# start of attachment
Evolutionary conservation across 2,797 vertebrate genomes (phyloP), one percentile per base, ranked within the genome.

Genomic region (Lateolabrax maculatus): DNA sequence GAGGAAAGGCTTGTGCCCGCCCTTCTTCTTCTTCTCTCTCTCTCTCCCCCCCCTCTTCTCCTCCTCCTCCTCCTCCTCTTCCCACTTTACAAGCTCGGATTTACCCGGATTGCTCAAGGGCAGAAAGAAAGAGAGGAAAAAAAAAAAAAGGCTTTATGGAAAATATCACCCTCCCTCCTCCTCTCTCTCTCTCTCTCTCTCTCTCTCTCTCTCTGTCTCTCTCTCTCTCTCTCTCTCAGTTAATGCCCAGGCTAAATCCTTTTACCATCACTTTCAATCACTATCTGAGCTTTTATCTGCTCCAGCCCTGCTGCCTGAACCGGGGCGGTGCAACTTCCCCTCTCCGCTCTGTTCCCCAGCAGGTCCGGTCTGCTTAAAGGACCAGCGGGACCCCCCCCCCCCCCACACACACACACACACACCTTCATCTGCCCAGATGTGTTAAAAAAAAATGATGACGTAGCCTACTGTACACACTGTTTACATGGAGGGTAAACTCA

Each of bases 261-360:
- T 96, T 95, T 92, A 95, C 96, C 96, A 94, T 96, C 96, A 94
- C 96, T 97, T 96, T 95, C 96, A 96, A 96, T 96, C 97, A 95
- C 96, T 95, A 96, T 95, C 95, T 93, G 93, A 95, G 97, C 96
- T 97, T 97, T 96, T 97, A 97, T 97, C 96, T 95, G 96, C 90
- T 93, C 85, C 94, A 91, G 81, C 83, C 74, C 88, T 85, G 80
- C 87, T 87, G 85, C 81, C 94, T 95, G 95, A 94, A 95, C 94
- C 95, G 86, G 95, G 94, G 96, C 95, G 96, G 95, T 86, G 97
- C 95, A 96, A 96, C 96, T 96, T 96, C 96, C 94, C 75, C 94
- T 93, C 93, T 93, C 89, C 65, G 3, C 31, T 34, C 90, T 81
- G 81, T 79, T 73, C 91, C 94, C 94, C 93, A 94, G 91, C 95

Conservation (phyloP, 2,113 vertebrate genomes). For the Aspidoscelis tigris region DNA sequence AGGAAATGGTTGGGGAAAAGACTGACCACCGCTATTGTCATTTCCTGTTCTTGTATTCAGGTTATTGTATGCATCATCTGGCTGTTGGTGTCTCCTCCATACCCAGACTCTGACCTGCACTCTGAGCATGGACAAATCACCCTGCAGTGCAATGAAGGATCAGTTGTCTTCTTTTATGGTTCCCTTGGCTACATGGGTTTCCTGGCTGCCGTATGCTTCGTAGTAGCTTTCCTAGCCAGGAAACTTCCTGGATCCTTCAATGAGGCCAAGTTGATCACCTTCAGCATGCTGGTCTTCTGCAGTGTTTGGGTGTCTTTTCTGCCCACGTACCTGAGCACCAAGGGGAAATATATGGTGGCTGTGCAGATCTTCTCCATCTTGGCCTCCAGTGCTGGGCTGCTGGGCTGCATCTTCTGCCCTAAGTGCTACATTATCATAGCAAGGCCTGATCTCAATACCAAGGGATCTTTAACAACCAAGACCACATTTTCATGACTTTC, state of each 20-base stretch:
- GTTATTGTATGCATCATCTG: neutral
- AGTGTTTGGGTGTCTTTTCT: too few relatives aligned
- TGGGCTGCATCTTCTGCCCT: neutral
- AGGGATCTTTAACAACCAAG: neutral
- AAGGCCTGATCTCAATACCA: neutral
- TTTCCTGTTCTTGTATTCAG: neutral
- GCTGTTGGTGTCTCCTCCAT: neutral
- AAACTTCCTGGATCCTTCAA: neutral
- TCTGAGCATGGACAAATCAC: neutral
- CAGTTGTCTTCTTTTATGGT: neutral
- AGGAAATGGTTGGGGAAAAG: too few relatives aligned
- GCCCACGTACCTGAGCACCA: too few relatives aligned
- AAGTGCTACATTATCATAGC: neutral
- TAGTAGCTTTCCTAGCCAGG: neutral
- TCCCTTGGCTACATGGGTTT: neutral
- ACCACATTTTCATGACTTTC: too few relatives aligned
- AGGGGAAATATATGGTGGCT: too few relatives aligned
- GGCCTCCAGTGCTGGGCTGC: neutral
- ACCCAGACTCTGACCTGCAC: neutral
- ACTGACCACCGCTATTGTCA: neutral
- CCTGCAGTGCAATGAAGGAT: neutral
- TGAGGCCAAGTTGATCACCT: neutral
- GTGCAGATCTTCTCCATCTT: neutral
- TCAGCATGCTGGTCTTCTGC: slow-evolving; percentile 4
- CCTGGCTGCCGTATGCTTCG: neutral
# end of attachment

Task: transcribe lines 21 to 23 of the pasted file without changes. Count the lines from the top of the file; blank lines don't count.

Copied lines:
- GCTGTTGGTGTCTCCTCCAT: neutral
- AAACTTCCTGGATCCTTCAA: neutral
- TCTGAGCATGGACAAATCAC: neutral